Law Enforcement Attitudes on Gun Control

By the Price of Business, Media Partners with USDR.  The Price of Business is Hosted by Kevin Price, Publisher and Editor in Chief, USDR.

Kevin Price has interviewed John Cooke on the Price of Business.  Listen to that interview in its entirety.  Cooke is a nationally known Sheriff in Colorado (and candidate for the state senate) who is fighting against gun control legislation designed to undermine Second Amendment rights.  In a discussion with Price, who paints a terrible future if Americans don’t take action.

Also, Cooke and Price discussed attitudes of law enforcement when it comes to gun.  He quoted a startling survey that should be of interest to any American worried about public safety.

From PoliceOne:

In March, PoliceOne conducted the most comprehensive survey ever of American law enforcement officers’ opinions on the topic gripping the nation’s attention in recent weeks: gun control.

More than 15,000 verified law enforcement professionals took part in the survey, which aimed to bring together the thoughts and opinions of the only professional group devoted to limiting and defeating gun violence as part of their sworn responsibility.

Totaling just shy of 30 questions, the survey allowed officers across the United States to share their perspectives on issues spanning from gun control and gun violence to gun rights.

Top Line Takeaways

Breaking down the results, it’s important to note that 70 percent of respondents are field-level law enforcers — those who are face-to-face in the fight against violent crime on a daily basis — not office-bound, non-sworn administrators or perpetually-campaigning elected officials.

1.) Virtually all respondents (95 percent) say that a federal ban on manufacture and sale of ammunition magazines that hold more than 10 rounds would not reduce violent crime.

2.) The majority of respondents — 71 percent — say a federal ban on the manufacture and sale of some semi-automatics would have no effect on reducing violent crime. However, more than 20 percent say any ban would actually have a negative effect on reducing violent crime. Just over 7 percent took the opposite stance, saying they believe a ban would have a moderate to significant effect.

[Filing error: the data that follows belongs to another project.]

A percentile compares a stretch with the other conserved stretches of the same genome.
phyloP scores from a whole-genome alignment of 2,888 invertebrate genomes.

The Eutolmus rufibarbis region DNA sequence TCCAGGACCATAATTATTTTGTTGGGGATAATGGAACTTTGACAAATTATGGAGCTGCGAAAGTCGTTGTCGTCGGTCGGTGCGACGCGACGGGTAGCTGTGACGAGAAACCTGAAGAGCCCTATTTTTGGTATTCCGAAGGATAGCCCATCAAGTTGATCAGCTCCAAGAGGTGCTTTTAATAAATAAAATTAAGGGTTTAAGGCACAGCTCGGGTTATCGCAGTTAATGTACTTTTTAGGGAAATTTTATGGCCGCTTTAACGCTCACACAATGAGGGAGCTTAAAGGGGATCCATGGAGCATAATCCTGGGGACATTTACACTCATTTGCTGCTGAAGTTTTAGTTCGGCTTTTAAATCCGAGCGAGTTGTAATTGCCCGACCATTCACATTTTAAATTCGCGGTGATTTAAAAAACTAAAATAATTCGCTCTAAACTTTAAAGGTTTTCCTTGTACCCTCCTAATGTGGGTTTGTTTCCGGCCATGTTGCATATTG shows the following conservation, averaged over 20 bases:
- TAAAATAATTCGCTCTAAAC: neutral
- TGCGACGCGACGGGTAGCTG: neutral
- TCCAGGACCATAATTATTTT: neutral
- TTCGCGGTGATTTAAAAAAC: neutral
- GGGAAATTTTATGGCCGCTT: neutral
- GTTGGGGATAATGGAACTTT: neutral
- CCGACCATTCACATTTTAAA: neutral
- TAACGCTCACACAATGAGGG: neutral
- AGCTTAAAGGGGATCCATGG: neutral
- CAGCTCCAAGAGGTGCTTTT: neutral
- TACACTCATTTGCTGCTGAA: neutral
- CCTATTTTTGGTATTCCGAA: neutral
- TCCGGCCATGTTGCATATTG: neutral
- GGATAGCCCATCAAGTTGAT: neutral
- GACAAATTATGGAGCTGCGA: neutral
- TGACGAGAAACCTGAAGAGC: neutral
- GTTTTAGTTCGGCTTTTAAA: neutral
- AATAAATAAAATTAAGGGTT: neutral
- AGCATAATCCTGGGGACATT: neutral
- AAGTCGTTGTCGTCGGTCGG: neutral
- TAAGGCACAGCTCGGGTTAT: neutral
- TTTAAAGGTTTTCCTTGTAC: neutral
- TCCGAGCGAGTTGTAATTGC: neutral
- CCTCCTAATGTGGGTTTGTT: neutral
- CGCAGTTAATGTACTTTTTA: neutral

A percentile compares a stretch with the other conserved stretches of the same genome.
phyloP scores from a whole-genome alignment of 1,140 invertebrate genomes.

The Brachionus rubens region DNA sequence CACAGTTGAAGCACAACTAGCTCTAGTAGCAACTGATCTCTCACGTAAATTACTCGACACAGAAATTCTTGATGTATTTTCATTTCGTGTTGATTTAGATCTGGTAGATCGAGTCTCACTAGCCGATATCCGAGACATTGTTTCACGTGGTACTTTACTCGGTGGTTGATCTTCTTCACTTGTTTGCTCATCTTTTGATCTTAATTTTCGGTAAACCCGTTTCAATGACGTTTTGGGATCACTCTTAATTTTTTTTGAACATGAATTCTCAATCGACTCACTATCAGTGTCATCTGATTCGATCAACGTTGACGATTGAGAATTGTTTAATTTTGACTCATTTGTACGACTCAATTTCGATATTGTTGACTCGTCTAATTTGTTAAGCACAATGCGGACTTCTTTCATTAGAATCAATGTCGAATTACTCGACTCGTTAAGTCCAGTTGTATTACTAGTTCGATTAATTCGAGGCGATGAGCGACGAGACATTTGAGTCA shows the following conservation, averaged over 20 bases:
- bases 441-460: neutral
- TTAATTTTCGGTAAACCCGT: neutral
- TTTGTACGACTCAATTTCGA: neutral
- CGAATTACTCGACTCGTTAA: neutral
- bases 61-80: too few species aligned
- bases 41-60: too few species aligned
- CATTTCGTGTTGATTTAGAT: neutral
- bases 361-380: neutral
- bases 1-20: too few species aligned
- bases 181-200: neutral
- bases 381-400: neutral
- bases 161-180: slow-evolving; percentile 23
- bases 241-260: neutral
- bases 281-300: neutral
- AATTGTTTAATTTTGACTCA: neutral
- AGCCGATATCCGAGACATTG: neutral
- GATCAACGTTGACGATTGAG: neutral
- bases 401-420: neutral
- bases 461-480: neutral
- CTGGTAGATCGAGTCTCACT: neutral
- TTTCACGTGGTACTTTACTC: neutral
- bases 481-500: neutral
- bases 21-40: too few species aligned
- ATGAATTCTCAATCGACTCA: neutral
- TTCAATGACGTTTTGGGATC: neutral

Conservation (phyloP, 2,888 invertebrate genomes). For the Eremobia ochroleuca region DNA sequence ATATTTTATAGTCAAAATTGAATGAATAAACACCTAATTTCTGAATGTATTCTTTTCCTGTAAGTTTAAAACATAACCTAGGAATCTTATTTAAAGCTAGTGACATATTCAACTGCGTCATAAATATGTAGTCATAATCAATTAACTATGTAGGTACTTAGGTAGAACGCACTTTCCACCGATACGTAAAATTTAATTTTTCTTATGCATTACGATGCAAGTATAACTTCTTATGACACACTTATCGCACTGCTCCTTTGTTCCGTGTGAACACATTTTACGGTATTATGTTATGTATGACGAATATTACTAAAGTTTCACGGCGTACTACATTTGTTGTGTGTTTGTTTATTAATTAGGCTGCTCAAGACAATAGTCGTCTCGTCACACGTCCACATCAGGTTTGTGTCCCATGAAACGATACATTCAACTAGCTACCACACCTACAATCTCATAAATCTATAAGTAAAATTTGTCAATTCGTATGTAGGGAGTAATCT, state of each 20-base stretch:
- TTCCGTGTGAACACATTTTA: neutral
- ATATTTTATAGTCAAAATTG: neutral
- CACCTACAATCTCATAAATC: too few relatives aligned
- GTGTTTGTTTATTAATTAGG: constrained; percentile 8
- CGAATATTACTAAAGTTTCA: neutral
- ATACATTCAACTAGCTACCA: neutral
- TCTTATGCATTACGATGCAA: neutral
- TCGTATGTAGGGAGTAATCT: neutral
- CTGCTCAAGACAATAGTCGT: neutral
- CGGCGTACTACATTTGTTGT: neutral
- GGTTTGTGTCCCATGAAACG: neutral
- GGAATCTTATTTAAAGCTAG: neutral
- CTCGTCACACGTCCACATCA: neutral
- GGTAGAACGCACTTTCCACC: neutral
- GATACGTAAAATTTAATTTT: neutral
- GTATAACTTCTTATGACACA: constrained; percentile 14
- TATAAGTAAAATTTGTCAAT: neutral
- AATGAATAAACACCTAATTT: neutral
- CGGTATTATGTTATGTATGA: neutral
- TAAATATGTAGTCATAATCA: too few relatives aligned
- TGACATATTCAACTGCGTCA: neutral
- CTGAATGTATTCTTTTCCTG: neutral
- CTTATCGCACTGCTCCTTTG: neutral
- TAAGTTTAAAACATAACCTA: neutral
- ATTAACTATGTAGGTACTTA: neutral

3.) About 85 percent of officers say the passage of the White House’s currently proposed legislation would have a zero or negative effect on their safety, with just over 10 percent saying it would have a moderate or significantly positive effect.

4.) Seventy percent of respondents say they have a favorable or very favorable opinion of some law enforcement leaders’ public statements that they would not enforce more restrictive gun laws in their jurisdictions. Similarly, more than 61 percent said they would refuse to enforce such laws if they themselves were Chief or Sheriff.

5.) More than 28 percent of officers say having more permissive concealed carry policies for civilians would help most in preventing large scale shootings in public, followed by more aggressive institutionalization for mentally ill persons (about 19 percent) and more armed guards/paid security personnel (about 15 percent). See enlarged image

6.) The overwhelming majority (almost 90 percent) of officers believe that casualties would be decreased if armed citizens were present at the onset of an active-shooter incident.

7.) More than 80 percent of respondents support arming school teachers and administrators who willingly volunteer to train with firearms and carry one in the course of the job.

8.) More than four in five respondents (81 percent) say that gun-buyback programs are ineffective in reducing gun violence.

9.) More than half of respondents feel that increased punishment for obviously illegal gun sales could have a positive impact on reducing gun violence.

10.) When asked whether citizens should be required to complete a safety training class before being allowed to buy a gun, about 43 percent of officers say it should not be required…(read more)

All opinions expressed on USDR are those of the author and not necessarily those of US Daily Review.

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